Archaeology breakthrough as ‘important’ Roman-era statues of Aphrodite and Dionysus found

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The team found the pair of statue heads of the goddess of love and the god of wine-making during a dig in the ancient city of Aizanoi, in western Turkey. The two were fittingly found within close proximity of each other. It comes after an earlier dig had found two headless bodies.

Archaeologist Gokhan Coskun said: “These are important findings for us, as they show that the polytheistic culture of ancient Greece existed for a long time without losing its importance in the Roman era.

“The findings suggest that there may have been a sculpture workshop in the region.”

The ancient city of Aizanoi has a rich history filled with ancient Greek and Roman period settlements.

The earliest settlements in the area date back as early as the second millennium BC.

But many of its remaining ruins date to the Roman Empire, including its Roman baths, Zeus temple and macellum, or Roman indoor market.

Archaeologists found the Roman-era heads of Aphrodite and Dionysus buried in a creek bed in the ancient city.

Each head is made of limestone, with Aphrodite’s head measuring 19 inches (50 centimetres) and Dionysus’ head measuring 17 inches (45 cm) tall, according to reports.

Aphrodite, or Venus, was particularly important to ancient Rome.

The goddess of love symbolised “Rome’s imperial power,” according to the J. Paul Getty Museum.

They added: “Venus’s first temples were erected in Rome during the 200s BC to solicit her assistance in battles, and individual leaders later allied themselves with the deity.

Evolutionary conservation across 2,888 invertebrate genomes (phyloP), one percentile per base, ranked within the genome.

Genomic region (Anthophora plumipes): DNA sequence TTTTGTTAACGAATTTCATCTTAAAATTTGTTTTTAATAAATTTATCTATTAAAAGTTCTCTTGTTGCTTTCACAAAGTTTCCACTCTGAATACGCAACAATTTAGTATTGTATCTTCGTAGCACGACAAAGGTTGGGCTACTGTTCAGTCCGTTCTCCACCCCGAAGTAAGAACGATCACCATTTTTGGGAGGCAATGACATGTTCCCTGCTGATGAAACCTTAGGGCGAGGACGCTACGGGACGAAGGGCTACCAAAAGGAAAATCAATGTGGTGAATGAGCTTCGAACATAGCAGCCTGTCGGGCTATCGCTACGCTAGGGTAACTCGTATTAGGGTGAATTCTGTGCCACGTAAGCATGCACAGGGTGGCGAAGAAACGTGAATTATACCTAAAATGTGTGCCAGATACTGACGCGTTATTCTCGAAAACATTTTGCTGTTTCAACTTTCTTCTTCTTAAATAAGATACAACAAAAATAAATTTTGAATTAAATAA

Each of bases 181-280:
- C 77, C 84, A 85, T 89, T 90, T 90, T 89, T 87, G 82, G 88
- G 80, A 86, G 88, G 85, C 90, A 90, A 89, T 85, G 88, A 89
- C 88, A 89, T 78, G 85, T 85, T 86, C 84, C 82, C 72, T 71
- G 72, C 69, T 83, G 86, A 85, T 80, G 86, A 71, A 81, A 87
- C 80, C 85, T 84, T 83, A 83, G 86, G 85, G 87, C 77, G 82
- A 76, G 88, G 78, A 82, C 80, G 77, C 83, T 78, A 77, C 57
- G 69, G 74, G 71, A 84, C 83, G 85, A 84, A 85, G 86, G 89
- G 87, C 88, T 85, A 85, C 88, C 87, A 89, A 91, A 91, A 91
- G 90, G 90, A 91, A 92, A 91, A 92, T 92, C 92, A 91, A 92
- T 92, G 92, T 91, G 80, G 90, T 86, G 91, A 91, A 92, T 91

“Julius Caesar and his heir, Augustus, forged particularly explicit ties to Venus, claiming descent through her son, the Trojan hero Aeneas.”

It’s unknown how the statues’ heads became separated from their bodies.

According to Greek mythology, Aphrodite is the goddess of love and beauty, and Dionysus was the god of wine and ecstasy.

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In Roman mythology, the gods were known as Venus and Bacchus, respectively.

And some even believe the pair “had a grand love affair,” which make their discovery even more amazing.

Previously, archaeologists in Aizanoi also uncovered the statue of Hygieia, a goddess of health, cleanliness and hygiene.

Hygieia is the personification of health, cleanliness and sanitation and is often depicted with a serpent wrapped around her arm or torso and a cup or chalice in her hand.

Mr Coskun told the Greek Reporter: “Unfortunately, (the head) hasn’t survived to the present day, but in its current form, we can see that this statue is about the size of a human.

“During past digs in Aizanoi, finds related to Hygieia were also found.

“This situation makes us think that there may have been some construction and buildings related to the health cult in Aizanoi during the Roman era.

“We’re trying to reveal the columned galleries on the west and south wings of the agora (bazaar) and the shops right behind them.”

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